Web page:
# Will moving observer see time dilation? The green dots and red dots in the animation represent spaceships. The ships of the green fleet have no velocity relative to each other, so for the clocks onboard of the individual ships, the same amount of time elapses relative to each other, and they can set up a procedure to maintain a synchronized standard fleet time. The ships of the "red fleet" are moving with a velocity of 0.866 of the speed of light with respect to the green fleet. The blue dots represent pulses of light. One cycle of light-pulses between two green ships takes two seconds of "green time", one second for each leg.

As seen from the perspective of the reds, the transit time of the light pulses they exchange among each other is one second of "red time" for each leg. As seen from the perspective of the greens, the red ships' cycle of exchanging light pulses travels a diagonal path that is two light-seconds long. (As seen from the green perspective the reds travel 1.73 $( {\sqrt {3}}} {\sqrt {3}}}$ light-seconds of distance for every two seconds of green time.)

The animation cycles between the green perspective and the red perspective, to emphasize the symmetry.

Image and Extract Source Time Dilation Wikipedia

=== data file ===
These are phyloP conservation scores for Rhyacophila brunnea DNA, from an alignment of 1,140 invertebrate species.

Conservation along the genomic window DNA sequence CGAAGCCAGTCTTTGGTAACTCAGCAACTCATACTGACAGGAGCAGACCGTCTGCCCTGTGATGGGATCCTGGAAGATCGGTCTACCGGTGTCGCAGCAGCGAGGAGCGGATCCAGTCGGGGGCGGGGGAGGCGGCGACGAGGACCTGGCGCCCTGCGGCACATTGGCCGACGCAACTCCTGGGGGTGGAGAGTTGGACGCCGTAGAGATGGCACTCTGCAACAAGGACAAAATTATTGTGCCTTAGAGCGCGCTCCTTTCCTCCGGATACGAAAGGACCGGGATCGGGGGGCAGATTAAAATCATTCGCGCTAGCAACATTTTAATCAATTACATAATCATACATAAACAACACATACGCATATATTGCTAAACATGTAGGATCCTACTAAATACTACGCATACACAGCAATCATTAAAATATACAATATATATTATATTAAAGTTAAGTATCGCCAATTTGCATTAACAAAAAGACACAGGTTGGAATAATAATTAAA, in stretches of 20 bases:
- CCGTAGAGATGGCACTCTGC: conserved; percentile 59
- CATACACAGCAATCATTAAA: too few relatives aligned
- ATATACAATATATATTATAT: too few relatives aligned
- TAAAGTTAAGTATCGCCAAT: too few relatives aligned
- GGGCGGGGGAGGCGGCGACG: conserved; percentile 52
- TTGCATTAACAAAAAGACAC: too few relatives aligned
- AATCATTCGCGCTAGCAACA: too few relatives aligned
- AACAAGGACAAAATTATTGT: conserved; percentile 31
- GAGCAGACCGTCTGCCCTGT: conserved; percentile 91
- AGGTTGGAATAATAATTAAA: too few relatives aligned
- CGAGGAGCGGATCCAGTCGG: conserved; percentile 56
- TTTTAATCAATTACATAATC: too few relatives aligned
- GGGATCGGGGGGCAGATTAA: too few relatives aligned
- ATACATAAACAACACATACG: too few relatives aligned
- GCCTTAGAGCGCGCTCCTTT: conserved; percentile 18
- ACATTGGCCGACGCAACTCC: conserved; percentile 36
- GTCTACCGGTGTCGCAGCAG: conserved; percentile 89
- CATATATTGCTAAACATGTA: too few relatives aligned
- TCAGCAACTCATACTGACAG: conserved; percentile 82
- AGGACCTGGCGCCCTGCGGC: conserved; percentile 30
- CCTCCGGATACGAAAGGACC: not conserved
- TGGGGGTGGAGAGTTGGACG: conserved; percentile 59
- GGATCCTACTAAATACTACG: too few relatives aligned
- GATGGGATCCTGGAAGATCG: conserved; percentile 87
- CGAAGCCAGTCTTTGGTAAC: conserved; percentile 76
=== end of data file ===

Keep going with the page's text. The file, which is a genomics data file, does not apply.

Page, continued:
I have calculated, how many ticks moving clock makes during time of travel and how many ticks any clock at rest.

While moving makes 3, any clock at rest makes 6. Well, moving clock dilates. But observer at moving RED clock will think like that: when I started, my clock showed 12 and GREEN clock at rest showed 12. Then, some later, my RED clock shows 3 and GREEN clock at rest shows 6. That means, clocks at rest (time in reference frame) runs faster.

Then RED clock forgets, that it was in motion and becomes one at rest. The GREEN clock now moves in RED frame and dilates. But, I am afraid to say, now the GREEN clock measures that RED clocks run faster.

Well, let’s imagine a sand clock with two flasks A and B. The sand is in the bottom in flask B, flask A is empty. Then we turn the clock upside down. Sand falls into flask A. Now flask B is empty.

Flask A is empty and flask B is empty. There is less sand in the flask B from the point of view of A and vice versa. Paradox. Reciprocity of observations. Symmetry.

If two observers move relatively to each other with velocity 0.9 c, how each of them can be “at rest”? Who moves with velocity 0.9 c? They both? Nobody? GREEN first, RED then?

Isn’t it the same sort of symmetry as in the sand clock?

What is physical reality? One mutual space or different frames that describe it?